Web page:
Having done the 'Sock Walk for the past six years, the Donald E. Schick Elementary School Parent-Teacher Organization continued the event this month by raising more than $10,000.
Meg Colone, who was in her first year as a co-chair of fundraising for the PTO, said the event was created after looking for a unique way to raise money for the organization. She said this appealed to them because it got the students up and moving.
"We were interested in doing something that involved an activity," Colone explained.
KAREN VIBERT-KENNEDY/Sun-Gazette Correspondent
On Oct. 5, Loyalsock Township School District held its fourth annual ’Sock Walk fundraiser to raise money for the PTO.
Colone explained that the students go out into the community and solicit pledges for participating in the event. She said they don't do pledges for each lap because they just want the children to enjoy the walk.
"The community is very involved in this event," Colone said. "It's not just our students."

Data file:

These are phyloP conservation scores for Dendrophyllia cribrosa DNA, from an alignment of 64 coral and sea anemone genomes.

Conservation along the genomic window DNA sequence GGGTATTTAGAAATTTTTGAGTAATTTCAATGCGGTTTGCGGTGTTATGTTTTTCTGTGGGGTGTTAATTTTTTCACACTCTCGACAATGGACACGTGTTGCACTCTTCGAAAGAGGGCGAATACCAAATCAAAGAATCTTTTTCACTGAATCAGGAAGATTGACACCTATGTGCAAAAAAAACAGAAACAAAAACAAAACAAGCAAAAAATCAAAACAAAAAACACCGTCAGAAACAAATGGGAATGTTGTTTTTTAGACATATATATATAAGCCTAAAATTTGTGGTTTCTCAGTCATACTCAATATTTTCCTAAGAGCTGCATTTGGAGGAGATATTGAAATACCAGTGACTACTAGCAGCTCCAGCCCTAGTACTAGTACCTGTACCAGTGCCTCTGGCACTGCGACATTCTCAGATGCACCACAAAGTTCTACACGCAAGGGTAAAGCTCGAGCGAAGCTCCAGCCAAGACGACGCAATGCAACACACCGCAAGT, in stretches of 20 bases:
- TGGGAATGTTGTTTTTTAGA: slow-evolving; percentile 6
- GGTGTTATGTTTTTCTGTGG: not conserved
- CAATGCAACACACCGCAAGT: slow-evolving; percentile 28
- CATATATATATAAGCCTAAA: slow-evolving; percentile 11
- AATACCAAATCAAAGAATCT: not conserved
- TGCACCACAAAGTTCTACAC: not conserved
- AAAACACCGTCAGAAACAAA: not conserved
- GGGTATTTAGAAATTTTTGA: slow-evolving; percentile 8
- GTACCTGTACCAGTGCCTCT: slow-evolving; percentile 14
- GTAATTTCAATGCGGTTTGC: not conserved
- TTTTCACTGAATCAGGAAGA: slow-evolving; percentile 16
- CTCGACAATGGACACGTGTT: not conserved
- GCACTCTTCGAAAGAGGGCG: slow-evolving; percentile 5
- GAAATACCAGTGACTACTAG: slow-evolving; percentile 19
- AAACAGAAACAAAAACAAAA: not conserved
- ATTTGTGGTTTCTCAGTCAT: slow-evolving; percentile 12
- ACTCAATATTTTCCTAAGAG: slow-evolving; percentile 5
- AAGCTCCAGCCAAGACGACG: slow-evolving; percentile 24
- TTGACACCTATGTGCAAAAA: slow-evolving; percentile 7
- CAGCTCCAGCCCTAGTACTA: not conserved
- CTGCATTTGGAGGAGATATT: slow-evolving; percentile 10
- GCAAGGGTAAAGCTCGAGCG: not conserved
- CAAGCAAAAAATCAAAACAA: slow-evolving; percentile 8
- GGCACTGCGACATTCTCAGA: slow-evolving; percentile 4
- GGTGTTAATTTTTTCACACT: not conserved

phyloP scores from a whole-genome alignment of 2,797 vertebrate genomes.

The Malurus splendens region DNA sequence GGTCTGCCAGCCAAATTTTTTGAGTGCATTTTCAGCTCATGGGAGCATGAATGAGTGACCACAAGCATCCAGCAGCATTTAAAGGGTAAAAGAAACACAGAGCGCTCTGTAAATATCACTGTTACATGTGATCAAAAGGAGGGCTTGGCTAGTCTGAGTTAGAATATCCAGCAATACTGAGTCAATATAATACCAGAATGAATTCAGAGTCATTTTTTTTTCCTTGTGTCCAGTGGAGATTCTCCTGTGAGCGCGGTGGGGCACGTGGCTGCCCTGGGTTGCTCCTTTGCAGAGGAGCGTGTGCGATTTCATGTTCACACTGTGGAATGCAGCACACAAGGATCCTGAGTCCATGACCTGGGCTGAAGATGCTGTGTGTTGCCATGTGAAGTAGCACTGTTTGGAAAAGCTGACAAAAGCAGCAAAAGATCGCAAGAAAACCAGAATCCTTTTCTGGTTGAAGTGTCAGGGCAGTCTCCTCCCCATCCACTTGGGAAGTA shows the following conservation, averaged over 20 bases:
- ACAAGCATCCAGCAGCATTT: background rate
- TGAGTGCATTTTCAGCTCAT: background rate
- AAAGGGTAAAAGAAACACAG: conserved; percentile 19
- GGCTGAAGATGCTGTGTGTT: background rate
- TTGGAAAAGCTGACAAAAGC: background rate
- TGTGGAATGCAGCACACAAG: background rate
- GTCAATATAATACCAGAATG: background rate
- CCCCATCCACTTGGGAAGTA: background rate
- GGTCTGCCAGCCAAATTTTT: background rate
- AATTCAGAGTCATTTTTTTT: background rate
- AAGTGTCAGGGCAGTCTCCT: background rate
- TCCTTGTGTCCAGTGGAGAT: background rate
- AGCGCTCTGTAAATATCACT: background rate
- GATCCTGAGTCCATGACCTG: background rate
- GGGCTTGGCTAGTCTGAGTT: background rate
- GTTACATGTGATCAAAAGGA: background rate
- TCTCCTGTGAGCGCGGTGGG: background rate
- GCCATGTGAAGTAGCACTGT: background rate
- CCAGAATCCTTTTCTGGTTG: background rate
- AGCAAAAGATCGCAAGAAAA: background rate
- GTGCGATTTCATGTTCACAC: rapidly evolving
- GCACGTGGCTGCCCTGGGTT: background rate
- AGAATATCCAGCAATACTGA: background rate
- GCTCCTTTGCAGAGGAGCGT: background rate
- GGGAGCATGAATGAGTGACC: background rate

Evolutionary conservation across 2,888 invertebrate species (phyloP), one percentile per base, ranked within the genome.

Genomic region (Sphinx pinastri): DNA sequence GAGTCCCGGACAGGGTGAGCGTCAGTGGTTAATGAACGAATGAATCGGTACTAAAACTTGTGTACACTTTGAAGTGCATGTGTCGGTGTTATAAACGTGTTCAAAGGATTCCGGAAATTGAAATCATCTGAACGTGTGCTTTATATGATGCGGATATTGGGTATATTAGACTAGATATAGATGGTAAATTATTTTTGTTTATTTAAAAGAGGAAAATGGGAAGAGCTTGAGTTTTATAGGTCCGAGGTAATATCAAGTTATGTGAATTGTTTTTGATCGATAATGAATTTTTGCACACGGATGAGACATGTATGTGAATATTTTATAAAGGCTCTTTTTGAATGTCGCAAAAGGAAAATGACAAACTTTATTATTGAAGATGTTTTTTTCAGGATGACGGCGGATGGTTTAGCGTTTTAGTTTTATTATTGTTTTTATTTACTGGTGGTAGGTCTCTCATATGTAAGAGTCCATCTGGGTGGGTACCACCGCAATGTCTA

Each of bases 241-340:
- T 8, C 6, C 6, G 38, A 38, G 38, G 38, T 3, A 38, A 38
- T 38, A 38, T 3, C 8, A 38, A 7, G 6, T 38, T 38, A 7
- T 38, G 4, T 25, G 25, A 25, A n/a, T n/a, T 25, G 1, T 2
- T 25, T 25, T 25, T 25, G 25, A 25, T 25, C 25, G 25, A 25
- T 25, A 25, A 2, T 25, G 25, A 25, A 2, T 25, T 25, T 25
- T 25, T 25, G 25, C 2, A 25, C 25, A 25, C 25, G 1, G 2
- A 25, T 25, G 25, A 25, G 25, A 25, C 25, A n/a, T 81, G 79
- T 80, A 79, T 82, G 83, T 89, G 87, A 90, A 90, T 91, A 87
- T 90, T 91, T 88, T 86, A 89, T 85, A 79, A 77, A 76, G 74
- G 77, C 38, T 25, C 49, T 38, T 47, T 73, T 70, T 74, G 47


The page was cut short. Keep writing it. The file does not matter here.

And although the group didn't reach its $17,500, the $12,000 was about $3,000 more than it raised at last year's event. And for those who raise money, a tiered-prize system is in place. But Colone said the "big prize" for the students was an iPad for the most money raised.
The money goes toward the different activities the organization sponsors for the students.
"If there is something that the school can't afford, they know to come to us," she said.
The PTO has sponsored field trips, visiting authors and books, among other things.
But the event also is a way of getting the students active, Colone said. She said the school always is looking to teach kids the importance of leading a "healthy-action lifestyle."
As the students, decked out in their "crazy socks, walked around orange cones setup in the school's parking lot, Colone said there's a reason it's called the 'Sock Walk and not the 'Sock Run. She explained with so many children participating in one time, it would be too dangerous to have them running.
But she did admit, "It's hard to keep them from running," because of the students' excitement.
"They love the 'Sock Walk," Colone said.
And although laps don't count when it comes to raising money, Colone said they do keep count of each student's laps walked. The students have their laps marked and use them during their class's math lessons. Colone said it helps teach them fractions and added that it was a "natural connection."
But above all, Colone said the students look forward to the yearly event and have fun with it.
"The kids talk about it for weeks," she said.